Voters' satisfaction with Government down sharply
The Government’s satisfaction rating has declined sharply, according to the latest Irish Times/Ipsos MRBI poll, which also shows a drop in support for both Coalition parties.
The Labour Party has been particularly hard hit, while Sinn Féin has risen to 21 per cent, its highest rating ever in an Irish Times poll.
Support for Independents and smaller parties has also increased.
Satisfaction with the Government has dropped 14 points to 23 per cent since the last poll in October, while Taoiseach Enda Kenny and Tánaiste Eamon Gilmore are also down significantly.
The poll was conducted on Monday and Tuesday at the height of the controversy over the planned introduction of water meters.
When people were asked who they would vote for if a general election were held tomorrow, the figures for party support – when undecided voters are excluded – compared with the last Irish Times poll were: Fine Gael, 33 per cent (down three points); Labour, 13 per cent (down six points); Fianna Fáil, 14 per cent (down one point); Sinn Féin, 21 per cent (up six points); Green Party, 2 per cent (up one point); and Independents/Others, 17 per cent (up three points).
The survey was undertaken last Monday and Tuesday among a representative sample of 1,000 voters aged 18 and over, in face-to-face interviews at 100 sampling points in all 43 constituencies.
The margin of error is plus or minus 3 per cent.
The core vote for the parties compared with the last Irish Times poll was: Fine Gael, 25 per cent (down four points); Labour, 10 per cent (down five points); Fianna Fáil, 11 per cent (down one point); Sinn Féin, 15 per cent (up two points); Green Party, 1 per cent (no change); Independents/Others, 13 per cent (up two points); and undecided voters, 25 per cent (up six points).
The drop in the Government’s satisfaction rating to 23 per cent, after just a year in office, is an ominous development given the difficult decisions it will have to implement over the next three years.
This rating is far lower than anything achieved by the Fianna Fáil-led governments during Bertie Ahern’s tenure from 1997 until 2008.
Only the performance of the Cowen government from November 2008 until February 2011 was worse.
Mr Kenny’s rating has dropped by ten points to 42 per cent but he is still the most popular party leader by a wide stretch.
Mr Gilmore has seen a steep drop of 14 points in his rating over the past six months to 27 per cent, the lowest he has achieved since becoming Labour party leader in the autumn of 2007.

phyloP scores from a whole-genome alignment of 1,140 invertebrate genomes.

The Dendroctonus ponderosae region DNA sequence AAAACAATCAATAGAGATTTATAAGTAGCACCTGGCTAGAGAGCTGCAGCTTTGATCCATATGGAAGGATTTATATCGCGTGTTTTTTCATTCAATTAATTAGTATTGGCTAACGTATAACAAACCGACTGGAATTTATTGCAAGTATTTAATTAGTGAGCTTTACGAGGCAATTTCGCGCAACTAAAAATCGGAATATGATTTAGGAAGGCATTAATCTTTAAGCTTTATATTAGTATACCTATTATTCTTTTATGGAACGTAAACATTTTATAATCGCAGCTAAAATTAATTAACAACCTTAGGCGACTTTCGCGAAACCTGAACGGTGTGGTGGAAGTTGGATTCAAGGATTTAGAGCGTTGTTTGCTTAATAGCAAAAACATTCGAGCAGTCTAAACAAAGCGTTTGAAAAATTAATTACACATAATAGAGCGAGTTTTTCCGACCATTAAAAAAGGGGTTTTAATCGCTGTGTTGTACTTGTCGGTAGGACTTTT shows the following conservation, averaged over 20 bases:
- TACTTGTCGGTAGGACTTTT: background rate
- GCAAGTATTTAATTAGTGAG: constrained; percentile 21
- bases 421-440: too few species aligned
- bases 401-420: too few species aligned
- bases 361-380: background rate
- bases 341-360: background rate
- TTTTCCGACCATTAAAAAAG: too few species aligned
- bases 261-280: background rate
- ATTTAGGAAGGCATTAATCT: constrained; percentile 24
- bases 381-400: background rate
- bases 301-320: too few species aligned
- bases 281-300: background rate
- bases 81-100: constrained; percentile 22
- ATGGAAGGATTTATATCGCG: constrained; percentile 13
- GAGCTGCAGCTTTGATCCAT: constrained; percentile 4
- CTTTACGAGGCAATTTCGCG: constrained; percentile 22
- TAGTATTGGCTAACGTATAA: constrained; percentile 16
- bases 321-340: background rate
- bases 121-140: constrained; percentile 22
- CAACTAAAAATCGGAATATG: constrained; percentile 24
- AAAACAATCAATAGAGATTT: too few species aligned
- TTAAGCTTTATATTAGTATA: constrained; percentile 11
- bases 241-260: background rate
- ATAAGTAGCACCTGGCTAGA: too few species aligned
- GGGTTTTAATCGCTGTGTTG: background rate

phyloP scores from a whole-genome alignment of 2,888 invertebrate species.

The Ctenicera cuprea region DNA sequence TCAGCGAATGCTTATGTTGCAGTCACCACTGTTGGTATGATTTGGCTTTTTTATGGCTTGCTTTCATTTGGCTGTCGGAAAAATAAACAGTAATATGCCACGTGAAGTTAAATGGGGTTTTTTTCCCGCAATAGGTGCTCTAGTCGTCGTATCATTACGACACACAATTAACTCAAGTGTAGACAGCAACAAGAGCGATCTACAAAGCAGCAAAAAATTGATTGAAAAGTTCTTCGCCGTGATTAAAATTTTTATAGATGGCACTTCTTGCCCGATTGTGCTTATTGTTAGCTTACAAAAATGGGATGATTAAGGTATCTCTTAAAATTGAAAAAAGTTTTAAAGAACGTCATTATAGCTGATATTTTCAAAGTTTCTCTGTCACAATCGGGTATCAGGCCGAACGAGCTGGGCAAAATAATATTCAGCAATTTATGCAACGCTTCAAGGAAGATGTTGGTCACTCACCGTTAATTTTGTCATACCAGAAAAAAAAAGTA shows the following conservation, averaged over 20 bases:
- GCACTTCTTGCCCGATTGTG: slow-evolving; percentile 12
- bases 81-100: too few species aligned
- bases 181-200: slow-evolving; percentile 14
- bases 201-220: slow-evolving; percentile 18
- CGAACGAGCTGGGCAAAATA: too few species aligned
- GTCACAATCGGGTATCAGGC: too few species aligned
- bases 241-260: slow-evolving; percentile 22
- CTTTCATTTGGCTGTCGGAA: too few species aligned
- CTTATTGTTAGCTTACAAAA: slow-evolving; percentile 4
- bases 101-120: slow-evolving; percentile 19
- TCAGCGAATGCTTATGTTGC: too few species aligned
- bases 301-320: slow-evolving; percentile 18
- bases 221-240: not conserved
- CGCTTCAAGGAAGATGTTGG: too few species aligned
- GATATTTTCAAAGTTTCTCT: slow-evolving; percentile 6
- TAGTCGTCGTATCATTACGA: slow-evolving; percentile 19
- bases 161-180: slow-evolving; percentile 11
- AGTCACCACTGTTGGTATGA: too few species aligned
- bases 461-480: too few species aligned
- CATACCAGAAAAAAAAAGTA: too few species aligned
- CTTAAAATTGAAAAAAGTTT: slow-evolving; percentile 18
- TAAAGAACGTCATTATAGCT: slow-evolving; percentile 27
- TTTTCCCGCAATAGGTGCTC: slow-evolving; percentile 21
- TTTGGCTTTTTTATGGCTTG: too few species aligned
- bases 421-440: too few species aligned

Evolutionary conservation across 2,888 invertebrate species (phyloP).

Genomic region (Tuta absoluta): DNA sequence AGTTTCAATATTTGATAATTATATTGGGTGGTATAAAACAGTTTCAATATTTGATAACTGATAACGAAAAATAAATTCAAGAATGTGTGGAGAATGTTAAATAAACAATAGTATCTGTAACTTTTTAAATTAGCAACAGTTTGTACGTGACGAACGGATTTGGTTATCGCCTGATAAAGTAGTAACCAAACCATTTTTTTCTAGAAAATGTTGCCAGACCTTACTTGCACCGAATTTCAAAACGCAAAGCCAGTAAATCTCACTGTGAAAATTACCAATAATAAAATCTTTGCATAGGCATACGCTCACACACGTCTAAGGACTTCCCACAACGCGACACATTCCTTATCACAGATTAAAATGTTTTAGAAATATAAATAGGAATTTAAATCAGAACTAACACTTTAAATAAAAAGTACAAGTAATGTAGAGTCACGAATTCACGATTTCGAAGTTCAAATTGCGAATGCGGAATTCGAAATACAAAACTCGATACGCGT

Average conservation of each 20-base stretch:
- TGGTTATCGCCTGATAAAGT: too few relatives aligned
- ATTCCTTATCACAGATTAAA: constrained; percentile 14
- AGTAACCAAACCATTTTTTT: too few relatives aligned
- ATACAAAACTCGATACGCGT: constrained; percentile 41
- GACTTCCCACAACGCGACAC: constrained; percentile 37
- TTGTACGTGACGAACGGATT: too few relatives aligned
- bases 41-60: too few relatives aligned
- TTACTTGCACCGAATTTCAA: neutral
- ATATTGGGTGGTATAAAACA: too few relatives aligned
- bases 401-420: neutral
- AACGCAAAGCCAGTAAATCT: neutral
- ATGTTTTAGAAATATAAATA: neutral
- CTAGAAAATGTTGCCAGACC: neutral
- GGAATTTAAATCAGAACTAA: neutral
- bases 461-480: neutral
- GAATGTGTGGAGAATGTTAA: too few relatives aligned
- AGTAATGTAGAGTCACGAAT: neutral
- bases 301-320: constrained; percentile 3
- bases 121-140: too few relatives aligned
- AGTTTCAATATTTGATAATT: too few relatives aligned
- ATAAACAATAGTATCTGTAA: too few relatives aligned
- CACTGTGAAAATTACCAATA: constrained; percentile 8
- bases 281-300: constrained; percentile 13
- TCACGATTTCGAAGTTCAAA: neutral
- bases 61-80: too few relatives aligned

Satisfaction with Sinn Féin leader Gerry Adams has slipped a little, despite his party’s performance, and Fianna Fáil leader Micheál Martin is also down in the poll.
In party terms, Fine Gael has slipped three points to 33 per cent but the party is still comfortably ahead of all the other Dáil parties and just three points below its general election performance.
The decline in Labour Pary support is a serious development for the party. At 13 per cent it has fallen back to a level of support it traditionally obtained before its significant breakthrough in the polls from the beginning of 2009.
One consolation for the party is its vote has held up relatively well in Dublin, where it is still on 20 per cent, three points ahead of Sinn Féin in the capital.
Speaking this morning, Labour’s Pat Rabbitte said he was “disappointed, but not really surprised” with the results of the poll. Mr Rabbitte said it is a “very unpopular time for politics” and historically the smaller party in government “suffers more”.
He said some people who support Labour in the last election felt they were not just getting a new government but a new economy as well. Mr Rabbitte said he understands people have seen living standards eroded and are “very distressed” but the Government has been given the job of getting the economy back on track.
The Sinn Féin surge to 21 per cent will be a significant boost to the party as it pursues the objective of becoming the leading force on the Opposition. The party’s gain of six points exactly matches the Labour decline.
Sinn Féin is strongest in the rest of Leinster, closely followed by Connacht, Ulster and Munster.
A Sinn Féin spokeswoman said the party would not become complacent despite its success. “It’s a long way from here to an election and these polls can be unreliable,” she said. “However, it is heartening, as always, to see the party doing so well.”
She said Labour is suffering for adopting Fine Gael policies. “The drop in support for Labour shows that the public realises it is just the tail being wagged by the Fine Gael dog,” she said. “Labour’s own supporters realise that too.”
The result shows Fianna Fáil is becalmed on 14 points and there will be concern in the party that it is trailing so far behind Sinn Féin.
The Green Party has managed to increase its support and party leader Eamon Ryan is up marginally but the absence of Dáil representation makes it difficult for the party to have an impact.
The number supporting Independents and smaller parties is up three points and is almost back at the level of support obtained in the general election when 19 TDs from this group was elected.
The number of undecided voters, at 25 per cent, is high, given the intensity of recent political debate, and it indicates that support levels for all of the parties could be very fluid.